This more often than not is cycle of major rework every 2-3 years, if at all, to remediate a lack of incremental management of the role taxonomy in-line with the changing needs of the organization’s structure, which remains dynamic and reactive, as it must, to react to customers’ needs and more agile business models in a digital world.
Your company has been using computers and collecting data for a long time but has never really needed any kind of access control as part of the organization security policy. If you need to plug the holes and decide that RBAC is the way to go, you may find the need for the duplication of servers and other infrastructures which support RBAC cost prohibitive and adding complexity. You will also need to consider cost and risk with migrating users to the new systems while phasing out the older ones. Most of the time migrations have a variety of difficulties and unforeseen challenges, and resulting in security holes in both systems along with other costly defects, such as unplanned downtime and data loss.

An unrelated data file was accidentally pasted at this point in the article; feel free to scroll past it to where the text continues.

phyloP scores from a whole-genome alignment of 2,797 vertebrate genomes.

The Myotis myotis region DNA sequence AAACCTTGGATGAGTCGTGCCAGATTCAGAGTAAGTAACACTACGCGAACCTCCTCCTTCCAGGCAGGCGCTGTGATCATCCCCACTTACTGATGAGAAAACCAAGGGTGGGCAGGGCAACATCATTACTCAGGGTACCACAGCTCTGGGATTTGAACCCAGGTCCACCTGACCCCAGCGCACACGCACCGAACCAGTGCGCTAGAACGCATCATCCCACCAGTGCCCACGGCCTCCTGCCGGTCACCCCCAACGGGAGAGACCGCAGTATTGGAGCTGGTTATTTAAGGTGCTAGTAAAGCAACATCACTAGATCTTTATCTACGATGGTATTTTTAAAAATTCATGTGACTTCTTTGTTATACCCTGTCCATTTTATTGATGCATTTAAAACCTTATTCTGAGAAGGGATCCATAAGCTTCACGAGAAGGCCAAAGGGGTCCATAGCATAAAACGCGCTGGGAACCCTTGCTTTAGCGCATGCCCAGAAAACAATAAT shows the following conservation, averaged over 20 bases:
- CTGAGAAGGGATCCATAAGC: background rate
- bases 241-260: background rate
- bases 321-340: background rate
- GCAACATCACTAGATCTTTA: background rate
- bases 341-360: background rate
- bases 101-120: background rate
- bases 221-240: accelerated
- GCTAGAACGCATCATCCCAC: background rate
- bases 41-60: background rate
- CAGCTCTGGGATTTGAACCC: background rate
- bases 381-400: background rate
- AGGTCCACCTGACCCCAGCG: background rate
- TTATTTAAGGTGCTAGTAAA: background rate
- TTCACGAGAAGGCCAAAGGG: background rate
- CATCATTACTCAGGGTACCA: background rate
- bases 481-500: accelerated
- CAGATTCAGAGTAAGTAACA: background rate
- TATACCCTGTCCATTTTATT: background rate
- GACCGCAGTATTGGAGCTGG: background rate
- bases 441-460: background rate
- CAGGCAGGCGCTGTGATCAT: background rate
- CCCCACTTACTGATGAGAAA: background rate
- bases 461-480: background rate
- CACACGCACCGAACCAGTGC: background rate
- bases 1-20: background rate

RBAC alone is a great way of managing access to your data and system resources, if you never plan on reassigning an employee or working with partners. However, no organization structure remains static, making RBAC methodologies cumbersome in a dynamic business environment. We often see companies setting up integrations between their HR system, Active Directory and IGA for syncronized role creation and ongoing lifecycle management of roles. These integrations can not only be expensive, but fragile, difficult to maintain, and ultimately not generating the desired outcomes.
But not all hope is lost. Integrating RBAC with other types of access control methodologies allows you to create a robust, fine-grained access control policy. Contact us for more information about how PlainID can help you implement a more granular form of access control.